After almost 30 years of ownership, Ron Gaudion sold the Vauxhall in 1988 and the car returned to the UK. Issued with the age-related registration 'VM 387', the car then passed via a motor dealer to one John Day. In June 1994 the Vauxhall was purchased by the Hon G H Wilson, who in turn sold it to Quentin Chases in November 2002. The 30-98 was acquired by the current vendor in 2012; prior to his purchase the 30-98 had undergone a photographically documented bare metal re-spray. Renowned Vauxhall historian Nic Portway believes this to be one of the few remaining cars to retain its original Australian coachwork. It is also worthwhile noting that the gryphon mascot is an original and not a replica, unlike those on many other Vauxhalls today. Other noteworthy features include correct instrumentation, full weather equipment, a luggage grid and an original Auster screen.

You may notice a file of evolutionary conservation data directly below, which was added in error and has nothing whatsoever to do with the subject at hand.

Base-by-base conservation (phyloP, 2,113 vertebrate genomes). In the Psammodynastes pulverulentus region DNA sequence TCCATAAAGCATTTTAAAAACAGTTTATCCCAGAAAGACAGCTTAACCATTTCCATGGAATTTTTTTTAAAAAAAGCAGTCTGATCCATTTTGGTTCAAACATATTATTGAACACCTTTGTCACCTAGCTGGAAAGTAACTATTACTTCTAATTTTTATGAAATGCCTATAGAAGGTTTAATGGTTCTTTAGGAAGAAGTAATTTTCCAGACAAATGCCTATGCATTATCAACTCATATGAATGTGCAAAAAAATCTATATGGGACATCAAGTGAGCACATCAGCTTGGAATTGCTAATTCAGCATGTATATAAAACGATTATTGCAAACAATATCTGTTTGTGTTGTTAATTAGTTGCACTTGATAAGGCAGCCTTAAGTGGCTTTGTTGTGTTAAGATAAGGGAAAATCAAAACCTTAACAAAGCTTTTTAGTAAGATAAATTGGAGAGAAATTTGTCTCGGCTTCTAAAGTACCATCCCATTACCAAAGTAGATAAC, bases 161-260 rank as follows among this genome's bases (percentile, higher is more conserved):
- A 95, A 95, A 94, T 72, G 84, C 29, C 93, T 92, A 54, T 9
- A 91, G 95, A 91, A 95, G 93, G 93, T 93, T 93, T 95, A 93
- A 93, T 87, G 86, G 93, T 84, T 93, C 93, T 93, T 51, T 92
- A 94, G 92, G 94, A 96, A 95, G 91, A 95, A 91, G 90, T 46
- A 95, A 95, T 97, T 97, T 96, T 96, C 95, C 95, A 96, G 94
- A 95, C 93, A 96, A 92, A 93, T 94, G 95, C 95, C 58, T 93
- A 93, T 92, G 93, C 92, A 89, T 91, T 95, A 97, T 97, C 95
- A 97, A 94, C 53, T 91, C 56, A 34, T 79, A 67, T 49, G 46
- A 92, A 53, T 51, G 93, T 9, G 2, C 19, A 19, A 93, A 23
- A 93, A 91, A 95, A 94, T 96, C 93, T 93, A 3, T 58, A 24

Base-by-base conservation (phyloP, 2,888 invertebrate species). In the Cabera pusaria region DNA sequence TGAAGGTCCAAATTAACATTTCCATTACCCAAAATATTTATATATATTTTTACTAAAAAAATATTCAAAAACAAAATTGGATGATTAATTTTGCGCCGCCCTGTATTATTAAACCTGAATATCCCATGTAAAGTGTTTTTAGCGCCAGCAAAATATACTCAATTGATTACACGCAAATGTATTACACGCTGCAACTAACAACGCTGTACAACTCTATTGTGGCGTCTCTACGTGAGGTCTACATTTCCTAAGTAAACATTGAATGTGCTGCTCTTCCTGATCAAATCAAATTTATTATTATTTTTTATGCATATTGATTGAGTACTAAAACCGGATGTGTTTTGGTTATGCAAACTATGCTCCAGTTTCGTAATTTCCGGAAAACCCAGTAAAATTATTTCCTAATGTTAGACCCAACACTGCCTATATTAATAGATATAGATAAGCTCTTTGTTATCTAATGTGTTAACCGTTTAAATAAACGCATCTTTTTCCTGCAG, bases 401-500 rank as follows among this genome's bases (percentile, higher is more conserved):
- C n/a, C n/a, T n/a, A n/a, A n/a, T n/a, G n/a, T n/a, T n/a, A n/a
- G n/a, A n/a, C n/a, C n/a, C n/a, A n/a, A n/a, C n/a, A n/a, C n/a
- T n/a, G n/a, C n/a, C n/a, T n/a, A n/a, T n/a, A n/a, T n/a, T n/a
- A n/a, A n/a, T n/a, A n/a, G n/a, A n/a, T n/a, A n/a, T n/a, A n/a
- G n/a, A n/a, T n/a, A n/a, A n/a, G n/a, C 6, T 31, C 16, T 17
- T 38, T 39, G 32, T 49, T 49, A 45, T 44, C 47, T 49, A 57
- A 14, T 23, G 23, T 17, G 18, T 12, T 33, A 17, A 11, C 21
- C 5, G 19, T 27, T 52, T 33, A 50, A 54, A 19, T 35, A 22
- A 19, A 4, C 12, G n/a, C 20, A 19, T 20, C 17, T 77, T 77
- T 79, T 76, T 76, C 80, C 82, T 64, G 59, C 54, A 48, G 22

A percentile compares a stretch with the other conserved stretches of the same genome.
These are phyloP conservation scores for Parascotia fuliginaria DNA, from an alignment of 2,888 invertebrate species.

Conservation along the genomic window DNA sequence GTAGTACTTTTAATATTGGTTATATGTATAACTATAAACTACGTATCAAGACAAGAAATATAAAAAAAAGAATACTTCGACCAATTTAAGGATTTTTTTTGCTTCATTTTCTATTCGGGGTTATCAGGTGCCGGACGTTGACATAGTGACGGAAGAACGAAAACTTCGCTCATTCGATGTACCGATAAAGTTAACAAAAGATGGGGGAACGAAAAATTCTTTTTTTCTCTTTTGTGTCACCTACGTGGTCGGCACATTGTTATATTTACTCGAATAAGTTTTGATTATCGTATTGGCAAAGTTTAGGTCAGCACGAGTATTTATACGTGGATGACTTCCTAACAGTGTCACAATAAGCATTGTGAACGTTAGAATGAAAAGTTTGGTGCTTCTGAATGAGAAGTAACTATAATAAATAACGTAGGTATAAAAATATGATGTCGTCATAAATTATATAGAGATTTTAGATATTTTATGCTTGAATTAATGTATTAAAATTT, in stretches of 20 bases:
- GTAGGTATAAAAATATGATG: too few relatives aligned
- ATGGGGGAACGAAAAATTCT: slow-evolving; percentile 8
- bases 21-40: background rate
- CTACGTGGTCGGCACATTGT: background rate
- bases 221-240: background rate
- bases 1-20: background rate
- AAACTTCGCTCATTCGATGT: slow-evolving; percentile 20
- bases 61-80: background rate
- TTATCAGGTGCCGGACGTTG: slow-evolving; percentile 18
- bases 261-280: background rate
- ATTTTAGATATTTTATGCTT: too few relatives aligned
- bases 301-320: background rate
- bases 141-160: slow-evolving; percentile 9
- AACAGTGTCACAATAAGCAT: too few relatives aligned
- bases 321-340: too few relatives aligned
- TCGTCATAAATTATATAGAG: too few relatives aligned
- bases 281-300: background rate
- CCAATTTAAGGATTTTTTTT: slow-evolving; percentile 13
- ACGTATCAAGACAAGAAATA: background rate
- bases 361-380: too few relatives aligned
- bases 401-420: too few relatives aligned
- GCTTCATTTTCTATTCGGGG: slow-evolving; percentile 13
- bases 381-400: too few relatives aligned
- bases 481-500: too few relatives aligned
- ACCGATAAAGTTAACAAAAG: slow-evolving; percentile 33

The previous owner had spent a considerable amount of money on 'E267' during his ownership, benefiting among other things from fully rewired electrics. This is in addition to the circa £42,000 estimated billed by marque specialist Arthur Archer to the Hon G H Wilson for a mechanical overhaul, while a further £9,000 appears to have been spent during the period 1991 to 2003 for various works including a new radiator.
When the car was recently photographed the owner confirms that the car started readily and ran beautifully and describes the car as in 'excellent working order'.
Described by Nic Portway as 'having a nigh-on continuous history and being a well known genuine car,' this highly original example of Vauxhall's definitive sports car of the early Vintage period is offered with a V5C registration document and an extensive history file dating back to Ron Gaudion's ownership in Australia.